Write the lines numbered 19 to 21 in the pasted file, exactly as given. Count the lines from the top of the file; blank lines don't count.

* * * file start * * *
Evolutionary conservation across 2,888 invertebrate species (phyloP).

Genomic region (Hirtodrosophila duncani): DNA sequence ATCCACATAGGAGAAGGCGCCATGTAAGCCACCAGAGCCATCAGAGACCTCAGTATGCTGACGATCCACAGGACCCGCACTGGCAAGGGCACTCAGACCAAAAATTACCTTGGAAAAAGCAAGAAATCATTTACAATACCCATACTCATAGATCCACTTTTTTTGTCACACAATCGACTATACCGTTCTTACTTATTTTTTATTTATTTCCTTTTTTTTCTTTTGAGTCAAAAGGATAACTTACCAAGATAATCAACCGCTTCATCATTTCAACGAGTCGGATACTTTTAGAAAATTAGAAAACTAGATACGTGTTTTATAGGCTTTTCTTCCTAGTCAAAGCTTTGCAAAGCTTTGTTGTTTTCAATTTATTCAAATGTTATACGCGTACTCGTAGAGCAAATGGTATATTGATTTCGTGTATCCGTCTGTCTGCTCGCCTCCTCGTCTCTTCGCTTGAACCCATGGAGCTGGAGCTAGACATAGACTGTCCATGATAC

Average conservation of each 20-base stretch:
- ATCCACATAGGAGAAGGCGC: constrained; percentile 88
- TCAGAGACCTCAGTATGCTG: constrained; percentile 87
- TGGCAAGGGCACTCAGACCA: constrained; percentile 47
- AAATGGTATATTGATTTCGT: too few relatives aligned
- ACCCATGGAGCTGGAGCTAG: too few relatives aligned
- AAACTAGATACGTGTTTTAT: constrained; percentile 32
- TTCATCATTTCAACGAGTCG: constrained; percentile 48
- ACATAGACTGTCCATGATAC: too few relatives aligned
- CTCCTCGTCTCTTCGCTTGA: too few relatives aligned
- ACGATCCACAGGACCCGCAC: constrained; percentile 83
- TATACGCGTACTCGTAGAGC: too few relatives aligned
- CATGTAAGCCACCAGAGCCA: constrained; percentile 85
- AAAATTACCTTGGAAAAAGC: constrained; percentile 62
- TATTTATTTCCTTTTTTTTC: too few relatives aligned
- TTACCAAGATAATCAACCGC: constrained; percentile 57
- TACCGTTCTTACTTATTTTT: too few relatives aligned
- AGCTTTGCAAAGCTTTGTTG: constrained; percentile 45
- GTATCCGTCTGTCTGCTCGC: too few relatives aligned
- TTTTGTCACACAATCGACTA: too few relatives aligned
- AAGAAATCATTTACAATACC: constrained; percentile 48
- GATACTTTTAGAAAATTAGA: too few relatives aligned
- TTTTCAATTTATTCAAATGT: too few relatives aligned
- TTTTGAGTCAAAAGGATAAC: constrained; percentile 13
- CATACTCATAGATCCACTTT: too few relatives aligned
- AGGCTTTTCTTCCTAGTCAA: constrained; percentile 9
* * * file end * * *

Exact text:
- TACCGTTCTTACTTATTTTT: too few relatives aligned
- AGCTTTGCAAAGCTTTGTTG: constrained; percentile 45
- GTATCCGTCTGTCTGCTCGC: too few relatives aligned